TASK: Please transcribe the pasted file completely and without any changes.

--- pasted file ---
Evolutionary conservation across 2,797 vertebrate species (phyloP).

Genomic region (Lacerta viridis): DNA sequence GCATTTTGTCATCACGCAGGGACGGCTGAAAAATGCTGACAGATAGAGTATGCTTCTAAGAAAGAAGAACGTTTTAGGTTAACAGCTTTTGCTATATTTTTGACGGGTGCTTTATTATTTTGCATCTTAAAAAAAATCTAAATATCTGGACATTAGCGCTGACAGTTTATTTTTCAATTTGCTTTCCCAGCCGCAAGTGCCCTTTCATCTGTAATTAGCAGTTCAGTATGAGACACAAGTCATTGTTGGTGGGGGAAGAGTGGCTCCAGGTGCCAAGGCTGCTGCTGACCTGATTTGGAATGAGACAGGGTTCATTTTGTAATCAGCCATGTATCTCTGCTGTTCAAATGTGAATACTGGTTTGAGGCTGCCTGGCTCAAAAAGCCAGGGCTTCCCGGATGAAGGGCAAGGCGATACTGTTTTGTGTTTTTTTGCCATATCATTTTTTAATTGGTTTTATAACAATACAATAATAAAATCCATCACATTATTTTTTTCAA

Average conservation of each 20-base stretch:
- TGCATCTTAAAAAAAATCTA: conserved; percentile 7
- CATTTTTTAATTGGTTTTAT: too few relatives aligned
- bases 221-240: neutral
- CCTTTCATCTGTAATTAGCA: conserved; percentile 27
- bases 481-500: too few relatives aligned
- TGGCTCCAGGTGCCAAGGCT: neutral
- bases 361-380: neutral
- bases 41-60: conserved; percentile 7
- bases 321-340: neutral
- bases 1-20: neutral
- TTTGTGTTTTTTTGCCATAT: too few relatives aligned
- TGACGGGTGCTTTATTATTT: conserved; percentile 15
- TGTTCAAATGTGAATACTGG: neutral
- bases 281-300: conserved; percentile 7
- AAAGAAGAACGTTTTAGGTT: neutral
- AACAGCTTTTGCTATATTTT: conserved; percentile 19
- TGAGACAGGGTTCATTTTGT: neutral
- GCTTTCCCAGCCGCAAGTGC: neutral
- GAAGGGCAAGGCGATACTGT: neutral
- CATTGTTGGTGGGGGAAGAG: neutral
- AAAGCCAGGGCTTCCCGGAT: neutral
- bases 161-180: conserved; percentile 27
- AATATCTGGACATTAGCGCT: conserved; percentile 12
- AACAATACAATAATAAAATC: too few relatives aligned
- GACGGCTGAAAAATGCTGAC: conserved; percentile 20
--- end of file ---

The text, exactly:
Evolutionary conservation across 2,797 vertebrate species (phyloP).

Genomic region (Lacerta viridis): DNA sequence GCATTTTGTCATCACGCAGGGACGGCTGAAAAATGCTGACAGATAGAGTATGCTTCTAAGAAAGAAGAACGTTTTAGGTTAACAGCTTTTGCTATATTTTTGACGGGTGCTTTATTATTTTGCATCTTAAAAAAAATCTAAATATCTGGACATTAGCGCTGACAGTTTATTTTTCAATTTGCTTTCCCAGCCGCAAGTGCCCTTTCATCTGTAATTAGCAGTTCAGTATGAGACACAAGTCATTGTTGGTGGGGGAAGAGTGGCTCCAGGTGCCAAGGCTGCTGCTGACCTGATTTGGAATGAGACAGGGTTCATTTTGTAATCAGCCATGTATCTCTGCTGTTCAAATGTGAATACTGGTTTGAGGCTGCCTGGCTCAAAAAGCCAGGGCTTCCCGGATGAAGGGCAAGGCGATACTGTTTTGTGTTTTTTTGCCATATCATTTTTTAATTGGTTTTATAACAATACAATAATAAAATCCATCACATTATTTTTTTCAA

Average conservation of each 20-base stretch:
- TGCATCTTAAAAAAAATCTA: conserved; percentile 7
- CATTTTTTAATTGGTTTTAT: too few relatives aligned
- bases 221-240: neutral
- CCTTTCATCTGTAATTAGCA: conserved; percentile 27
- bases 481-500: too few relatives aligned
- TGGCTCCAGGTGCCAAGGCT: neutral
- bases 361-380: neutral
- bases 41-60: conserved; percentile 7
- bases 321-340: neutral
- bases 1-20: neutral
- TTTGTGTTTTTTTGCCATAT: too few relatives aligned
- TGACGGGTGCTTTATTATTT: conserved; percentile 15
- TGTTCAAATGTGAATACTGG: neutral
- bases 281-300: conserved; percentile 7
- AAAGAAGAACGTTTTAGGTT: neutral
- AACAGCTTTTGCTATATTTT: conserved; percentile 19
- TGAGACAGGGTTCATTTTGT: neutral
- GCTTTCCCAGCCGCAAGTGC: neutral
- GAAGGGCAAGGCGATACTGT: neutral
- CATTGTTGGTGGGGGAAGAG: neutral
- AAAGCCAGGGCTTCCCGGAT: neutral
- bases 161-180: conserved; percentile 27
- AATATCTGGACATTAGCGCT: conserved; percentile 12
- AACAATACAATAATAAAATC: too few relatives aligned
- GACGGCTGAAAAATGCTGAC: conserved; percentile 20